Towards the end of L2, we paired up and had one student behind a rifle and the other behind a spotting scope. The shooter dialed the elevation adjustment for a 1000 yard steel plate, and was instructed to simply hold whatever wind adjustment the spotter called for. Bob was my partner, and he’s an outstanding marksman. So I knew any left to right spread on the target would solely be a result of my wind calls. No pressure! 😉 While I was on the spotting scope, Bob fired a string of 10 shots and during that time I remember calling for corrections ranging from 3 MOA left to 1 MOA right (that’s about 0.8 mils left to 0.3 mils right for metric guys). The winds were shifty! At the end of 10 shots, ALL of our impacts were stacked within 2” of the bullseye on that 1000 yard target! After repainting the targets, we swapped positions, and Bob was able to replicate the results with me behind the rifle.
I told James my experience in L2 felt similar to The Matrix when Neo (played by Keanu Reeves) was finally able to look at all the 1’s and 0’s and make sense out of it! It was like my eyes had been opened to a whole new world of information! Am I now a wind expert? Nope. But, I’ve come a long way, and feel like I now have a foundation on which I can build on with experience. I’m not sure there is a more effective way to learn to read the wind than what we experienced at the Gunwerks training center.
But, L2 covers more topics than just wind. It also covers practical shooting positions you might encounter in the field (prone, seated, kneeling), and how to effectively use packs, tripods, and other supports to extend your range. They also cover more advanced aspects of external and terminal ballistics.
- Advanced Wind Reading
- Advanced External Ballistics & Drag Models
- Terminal Performance
- Field Shooting Positions
Level 3 (L3): Putting It All Together In The Field
L3 is the capstone of Long Range University, and it ditches the classroom all-together. L3 is designed to test your knowledge and equipment in real-world field conditions. The L3 class we attended was hosted at the Ensign Ranch in northeast Utah, which is one of the most beautiful places I’ve seen in the U.S. The ranch is massive, spanning over 80,000 acres and features 3,000+ feet of elevation change. L3 is built around several situational training scenarios that force you to apply what you learned in L1 and L2. You’ll shoot across canyons, take steep angle shots, and shoot in crosswinds, headwinds, tailwinds, and vertical winds … maybe all of them on the same shot! They have a ton of targets setup, with shots out to 1 mile and beyond!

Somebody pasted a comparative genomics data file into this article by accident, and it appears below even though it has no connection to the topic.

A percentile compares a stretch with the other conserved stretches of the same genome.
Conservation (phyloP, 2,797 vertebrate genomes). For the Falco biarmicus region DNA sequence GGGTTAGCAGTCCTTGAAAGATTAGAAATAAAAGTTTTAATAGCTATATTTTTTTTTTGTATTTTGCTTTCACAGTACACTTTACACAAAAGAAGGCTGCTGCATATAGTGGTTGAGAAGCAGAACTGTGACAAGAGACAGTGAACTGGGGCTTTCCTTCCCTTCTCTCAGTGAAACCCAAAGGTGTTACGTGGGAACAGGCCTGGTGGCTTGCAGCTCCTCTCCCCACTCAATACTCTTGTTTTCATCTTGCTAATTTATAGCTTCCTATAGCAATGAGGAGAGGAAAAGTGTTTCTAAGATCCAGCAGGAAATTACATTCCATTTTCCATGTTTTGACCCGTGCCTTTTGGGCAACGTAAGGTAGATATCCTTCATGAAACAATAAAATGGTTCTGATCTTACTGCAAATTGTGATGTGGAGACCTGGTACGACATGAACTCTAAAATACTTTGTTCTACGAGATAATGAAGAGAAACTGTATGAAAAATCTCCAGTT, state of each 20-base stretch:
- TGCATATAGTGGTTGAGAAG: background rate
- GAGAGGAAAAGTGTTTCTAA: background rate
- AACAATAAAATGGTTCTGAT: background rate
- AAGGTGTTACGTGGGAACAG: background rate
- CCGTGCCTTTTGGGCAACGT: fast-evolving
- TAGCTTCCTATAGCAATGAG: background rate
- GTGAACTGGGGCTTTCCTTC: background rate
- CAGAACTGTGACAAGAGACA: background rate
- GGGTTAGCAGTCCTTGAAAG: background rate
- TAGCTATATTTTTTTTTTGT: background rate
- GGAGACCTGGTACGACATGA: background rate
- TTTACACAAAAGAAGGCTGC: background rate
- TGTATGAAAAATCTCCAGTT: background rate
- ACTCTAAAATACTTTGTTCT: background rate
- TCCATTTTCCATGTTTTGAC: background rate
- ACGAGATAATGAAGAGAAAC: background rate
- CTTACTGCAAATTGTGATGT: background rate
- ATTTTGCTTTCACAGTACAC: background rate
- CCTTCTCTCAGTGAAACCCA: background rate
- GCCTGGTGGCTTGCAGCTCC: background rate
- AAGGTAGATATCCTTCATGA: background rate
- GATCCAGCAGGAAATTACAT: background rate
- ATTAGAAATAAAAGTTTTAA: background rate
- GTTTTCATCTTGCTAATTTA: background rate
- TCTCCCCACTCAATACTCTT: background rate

Gunwerks arranges the class in small groups of 2-3 students. Instructors are right by your side, but what I appreciated was in L3 they allow you to make mistakes and learn from them. After you’ve engaged the targets the staff provides personalized coaching tips. Aaron is a natural teacher, and even though L3 is all done in the field, he and his team are still teaching and reinforcing concepts at each position. They’ll do in-field debriefings at each position to reinforce what you did well. If you didn’t have first round hits on all the targets, they’ll ask questions to help you uncover what you may have overlooked.
Here’s examples of just a few of the stages they had setup for us to run through:
To help students understand the Coriolis Effect and how it affects bullet flight, they set up a stage with two identical targets at exactly 1100, but one was due south and the other was due east. You start by engaging the southern target, and spotters help you find the perfect elevation adjustment to center your shot on the bullseye. Then you’ll immediately turn and shoot a group on an identical target at the same distance due east. Your impact will likely be high on the east target (4-5” high with the cartridges we were using). This variance in trajectory is due to the fact that you’re shooting from one point to another on a rotating sphere (the Earth). While 4-5 inches at 1100 yards is relatively minor, you can see the difference. So this exercise helps students understand that Coriolis Effect is a real thing and can be predicted and accounted for, but it also teaches them the relative magnitude so if they hear a buddy tell a story about a bullet sailing over a trophy elk at 700 yards because he forgot to think about Coriolis … you likely shouldn’t take advice from that person. This stage drove the point home that when trying to make first shot hits on small targets at extended ranges, you may want to consider the Coriolis Effect. I’m not sure how many places on earth have a setup that allow you to see this phenomenon so clearly.
For L3, Bob and I borrowed some Gunwerks rifles chambered in 6.5×284, and also used the Gunwerks ammo. Both of our rifles were lightweight hunting rifles, weighing 9.9 pounds with scope. On this stage I printed a 3” group at 1100 yards with that Gunwerks rifle and ammo! I have to admit, I was shocked. My friend Bob achieved similar precision with his rifle. The targets were large orange rectangles, with a little white dot in the center the size of the bottom of a can of spray paint (2.5” diameter). Bob dropped a shot right on top of the white dot, and Aaron told us he’d never seen someone hit dead center on the bullseye on that target. He told Bob, “I bet you can’t do it again” … and within about 10 seconds Bob stacked a second shot right on top of it!